However, a big part of the puzzle is family. We know parents play a key role in supporting financial education and reinforcing teaching with key life lessons – from opening a saving account to managing an allowance, and in many cases, simply talking to them about money.

It’s part of preparing for the adult world. We wouldn’t send them out without knowing one end of a kettle from the other, so they need to understand money too. From day one they’ll be bombarded with offers for payday loans and credit cards. Some will also be taking on thousands of pounds of student loans and building up overdrafts. They need to understand how all of this works, well in advance, so they make the best possible decisions.

Our survey seems to show this isn’t happening. Only one in four know the rules around borrowing by the age of 18. The most common age for them to pick this up is between 22 and 30, and for many this will be far too late.

Hide Ad
Hide Ad

In fact, the survey showed some major gaps in knowledge at fairly advanced ages. Take pensions, for instance. Most people will now be automatically enrolled into a pension at the age of 22, and the earlier we get to grips with it, the better our chances of building a retirement income we can comfortably live on. And yet one in five reach the age of 30 without knowing what a pension is, and one in ten say they still don’t know what they are.

When it comes to the concepts that people are most unsure about today, investment terms dominate. Around half of people don’t know what compounding is, and half don’t know what an active fund is. There’s no shame in this. If nobody taught you and it’s not something you’re particularly interested in, there’s no reason why you would automatically know this.

However, we all need to learn about investment. Even if you never have the spare cash to invest in a stocks and shares ISA, if you have a defined contribution pension, you’re already an investor. If you don’t know anything about it, then you’re leaving someone else to make all the decisions on your behalf – without keeping track of how they’re doing or understanding if an alternative approach might suit you better.

Parents won’t be delighted to learn that part of the answer comes down to them. Even once the hell of exam season is over, your work won’t be done, because you need to get them on the right track with their financial education too. Meanwhile, it’s worth understanding where the gaps in your own financial education lie, and ask for some help in filling them. None of us need to be able to sit a GCSE in personal finance, but having this knowledge will be incredibly useful – long after you’ve forgotten all about the plum pudding model of the atom or the name for a caesura.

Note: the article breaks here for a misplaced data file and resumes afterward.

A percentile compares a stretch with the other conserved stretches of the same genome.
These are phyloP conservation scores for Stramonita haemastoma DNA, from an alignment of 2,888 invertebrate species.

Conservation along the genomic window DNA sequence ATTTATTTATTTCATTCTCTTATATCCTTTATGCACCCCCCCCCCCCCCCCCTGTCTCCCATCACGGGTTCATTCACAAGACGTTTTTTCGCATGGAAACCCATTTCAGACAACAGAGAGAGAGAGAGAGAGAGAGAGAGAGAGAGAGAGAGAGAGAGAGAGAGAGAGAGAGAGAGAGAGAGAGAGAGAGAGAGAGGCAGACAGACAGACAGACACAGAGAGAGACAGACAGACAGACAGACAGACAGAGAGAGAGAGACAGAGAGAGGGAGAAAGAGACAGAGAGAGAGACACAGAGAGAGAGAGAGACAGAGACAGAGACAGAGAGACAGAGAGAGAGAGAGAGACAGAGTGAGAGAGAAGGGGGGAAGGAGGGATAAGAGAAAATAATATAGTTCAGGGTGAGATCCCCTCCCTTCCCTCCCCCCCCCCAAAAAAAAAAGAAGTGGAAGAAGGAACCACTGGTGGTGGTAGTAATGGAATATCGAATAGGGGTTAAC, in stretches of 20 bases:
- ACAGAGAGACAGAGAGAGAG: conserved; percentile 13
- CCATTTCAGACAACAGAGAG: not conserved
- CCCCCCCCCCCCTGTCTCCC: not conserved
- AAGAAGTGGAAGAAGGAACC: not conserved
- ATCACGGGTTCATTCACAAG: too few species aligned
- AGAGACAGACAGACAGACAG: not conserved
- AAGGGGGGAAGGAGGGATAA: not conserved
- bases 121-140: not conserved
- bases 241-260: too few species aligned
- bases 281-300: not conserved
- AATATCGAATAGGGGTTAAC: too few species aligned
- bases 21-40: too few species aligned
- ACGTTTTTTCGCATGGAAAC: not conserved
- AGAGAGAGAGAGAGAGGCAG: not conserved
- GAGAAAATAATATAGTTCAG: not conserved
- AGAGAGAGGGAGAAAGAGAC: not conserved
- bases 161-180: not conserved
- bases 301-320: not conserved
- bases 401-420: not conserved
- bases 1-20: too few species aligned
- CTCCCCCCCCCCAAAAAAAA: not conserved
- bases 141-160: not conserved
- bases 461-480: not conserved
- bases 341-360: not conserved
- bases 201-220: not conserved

Food inflation

Hide Ad
Hide Ad

The inflation figures out this week revealed CPI had fallen to 8.7% in April – so we’re finally back in single figures. However, this doesn’t mean we can afford to relax. Our wallets aren’t under any less pressure than they were last month. With one or two exceptions – including petrol – prices are still rising horribly – and inflation is actually up 1.2% from March.

Within this, food inflation is still running at 19.1%. Among the most hair-raising increases is sugar, which is up 47.4% in a year, olive oil up 46.4%, eggs up 37% and low-fat milk up 33.5%. There is some hope for the future, because wholesale prices have fallen. We’ve already felt the impact on some items in our trolleys – with price cuts on milk, butter and bread. However, unfortunately, for the rest of your weekly shop, it can take 3-9 months for wholesale price cuts to feed into prices on the shelves. It means we’re going to have a tough few months before we see the pressure really ease at the tills.

Sarah Coles

Head of Personal Finance and Podcast Host for Switch Your Money OnHargreaves Lansdown